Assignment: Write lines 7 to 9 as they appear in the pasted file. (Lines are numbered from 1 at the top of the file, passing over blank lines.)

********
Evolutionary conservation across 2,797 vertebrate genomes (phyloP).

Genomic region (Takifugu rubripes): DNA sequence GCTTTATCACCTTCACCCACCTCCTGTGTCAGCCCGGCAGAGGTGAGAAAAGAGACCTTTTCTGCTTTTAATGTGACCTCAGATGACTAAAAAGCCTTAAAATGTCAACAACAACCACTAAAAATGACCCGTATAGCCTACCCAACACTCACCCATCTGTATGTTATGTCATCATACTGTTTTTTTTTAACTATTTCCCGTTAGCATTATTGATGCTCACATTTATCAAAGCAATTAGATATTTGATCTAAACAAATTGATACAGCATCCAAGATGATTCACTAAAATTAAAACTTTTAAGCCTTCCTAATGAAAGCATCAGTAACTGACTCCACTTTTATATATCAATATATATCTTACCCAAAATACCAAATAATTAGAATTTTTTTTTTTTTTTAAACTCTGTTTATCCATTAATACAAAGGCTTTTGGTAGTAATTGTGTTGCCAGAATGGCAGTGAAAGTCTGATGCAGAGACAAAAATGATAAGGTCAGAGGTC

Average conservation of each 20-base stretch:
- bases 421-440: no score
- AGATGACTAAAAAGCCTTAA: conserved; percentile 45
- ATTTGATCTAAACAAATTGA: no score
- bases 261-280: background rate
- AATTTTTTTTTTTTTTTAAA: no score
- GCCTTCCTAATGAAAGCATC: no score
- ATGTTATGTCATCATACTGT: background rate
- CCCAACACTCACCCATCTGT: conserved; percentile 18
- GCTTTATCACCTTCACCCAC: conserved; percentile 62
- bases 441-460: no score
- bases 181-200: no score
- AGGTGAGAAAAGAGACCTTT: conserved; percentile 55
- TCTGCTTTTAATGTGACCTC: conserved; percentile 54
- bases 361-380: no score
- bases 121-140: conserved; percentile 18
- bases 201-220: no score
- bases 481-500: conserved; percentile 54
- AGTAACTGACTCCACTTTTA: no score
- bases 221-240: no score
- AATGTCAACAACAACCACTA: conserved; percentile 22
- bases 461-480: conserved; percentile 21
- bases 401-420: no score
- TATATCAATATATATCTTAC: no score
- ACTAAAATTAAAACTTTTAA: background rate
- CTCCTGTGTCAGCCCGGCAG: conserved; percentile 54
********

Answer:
- bases 261-280: background rate
- AATTTTTTTTTTTTTTTAAA: no score
- GCCTTCCTAATGAAAGCATC: no score